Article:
Oprah, Clinton, the Dalai Lama. Their names alone are enough to inflict an internal response, so you can appreciate the intensity of sharing a room with them. Yup - a little like being caught in the gravitational force of a small planet! I can thank a career in journalism for these out-of-body experiences.
So what did I learn from the privilege of their presence? Through years of practice, these captivating communicators have all mastered the ‘communicating with confidence trifecta’ - voice, body language and use of language.
The best part? We can do the same. We can all ‘channel the trifecta’ to command a boardroom (or investor preso, pay-rise pitch or ad-hoc office kitchen gathering) by simply taking control of the signals we’re sending.
There are four ways to sound credible – by mastering our pitch, pace, tone and volume.
We often use inflection patterns that detract from our message and its authority. Inflection patterns that rise at the end of statements can make us appear less confident about what we’re saying – as if to seek validation or confirmation from the audience.
Never underestimate the power of pacing yourself – embracing a few seconds of silence means you’re comfortable and in control. Speaking softly, or letting the ends of your sentences trail off, will make you sound tentative and less engaging overall.
Have you ever caught yourself out using language that plays down your capacity in meetings?
‘This isn’t really my area of expertise, but maybe we should consider this option.‘
‘It’s just a random idea, but I was thinking …’Sound familiar?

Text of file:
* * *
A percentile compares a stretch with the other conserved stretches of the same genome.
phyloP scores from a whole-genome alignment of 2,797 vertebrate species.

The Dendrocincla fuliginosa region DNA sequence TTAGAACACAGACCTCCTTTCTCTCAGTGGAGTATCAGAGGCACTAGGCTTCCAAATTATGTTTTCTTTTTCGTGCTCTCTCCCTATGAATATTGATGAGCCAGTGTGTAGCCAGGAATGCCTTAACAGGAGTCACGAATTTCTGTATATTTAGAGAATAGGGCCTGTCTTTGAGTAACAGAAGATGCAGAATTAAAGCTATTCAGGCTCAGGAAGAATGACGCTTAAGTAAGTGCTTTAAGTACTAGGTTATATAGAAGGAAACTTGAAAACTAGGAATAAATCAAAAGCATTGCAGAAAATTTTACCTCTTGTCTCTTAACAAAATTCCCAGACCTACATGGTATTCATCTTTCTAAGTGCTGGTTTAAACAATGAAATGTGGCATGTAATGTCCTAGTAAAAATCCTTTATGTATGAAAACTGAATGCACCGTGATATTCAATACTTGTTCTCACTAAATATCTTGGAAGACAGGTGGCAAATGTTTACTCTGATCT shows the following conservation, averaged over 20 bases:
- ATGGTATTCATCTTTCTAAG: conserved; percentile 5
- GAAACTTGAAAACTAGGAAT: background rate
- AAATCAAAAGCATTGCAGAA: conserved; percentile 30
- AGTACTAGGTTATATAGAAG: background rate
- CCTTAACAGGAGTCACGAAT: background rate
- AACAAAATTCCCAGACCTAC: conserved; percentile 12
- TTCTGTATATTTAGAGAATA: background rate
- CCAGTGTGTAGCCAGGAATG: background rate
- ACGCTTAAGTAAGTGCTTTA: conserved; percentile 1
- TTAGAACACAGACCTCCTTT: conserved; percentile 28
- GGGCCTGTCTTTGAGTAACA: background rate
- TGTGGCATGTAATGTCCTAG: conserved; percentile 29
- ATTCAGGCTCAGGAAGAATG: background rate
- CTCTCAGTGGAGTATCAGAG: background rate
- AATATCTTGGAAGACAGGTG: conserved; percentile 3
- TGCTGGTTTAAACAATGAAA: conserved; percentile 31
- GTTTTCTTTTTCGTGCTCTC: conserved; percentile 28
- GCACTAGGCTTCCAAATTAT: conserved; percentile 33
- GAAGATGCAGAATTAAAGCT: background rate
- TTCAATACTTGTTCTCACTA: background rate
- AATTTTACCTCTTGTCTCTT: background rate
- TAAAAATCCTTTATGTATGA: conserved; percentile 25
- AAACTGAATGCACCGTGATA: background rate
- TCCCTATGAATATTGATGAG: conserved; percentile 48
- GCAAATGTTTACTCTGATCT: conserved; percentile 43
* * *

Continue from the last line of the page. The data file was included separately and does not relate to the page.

This is precisely the kind of language we unconsciously use, which undermines our true ability. Don’t disqualify yourself from an opportunity by using self-diminishing qualifiers. Try to avoid saying ‘sorry’ for no reason, or delivering statements as questions. When it’s part of your role, there’s no need to sound tentative about having an opinion.
Does your body language reflect confidence, or are you erring closer to, well, a timid cat?
Do you tilt your head slightly to the side when speaking to your boss? Do you struggle to make eye contact, or twine one leg around the other when facing the CEO?
Are you aware of your somewhat distracting habits that surface when you’re facing pressure (playing with hair ties, clicking your pen, hiding behind your papers)? Body language is a language in itself, which is why we need to be acutely aware of the subtle signals we are sending.
Andrea Clarke is a former Washington D.C News Correspondent, Expert Media Trainer to Top ASX leaders and the Founding Director of CareerCEO, an online program that helps us master eight fundamental ‘soft skills’ in the workplace.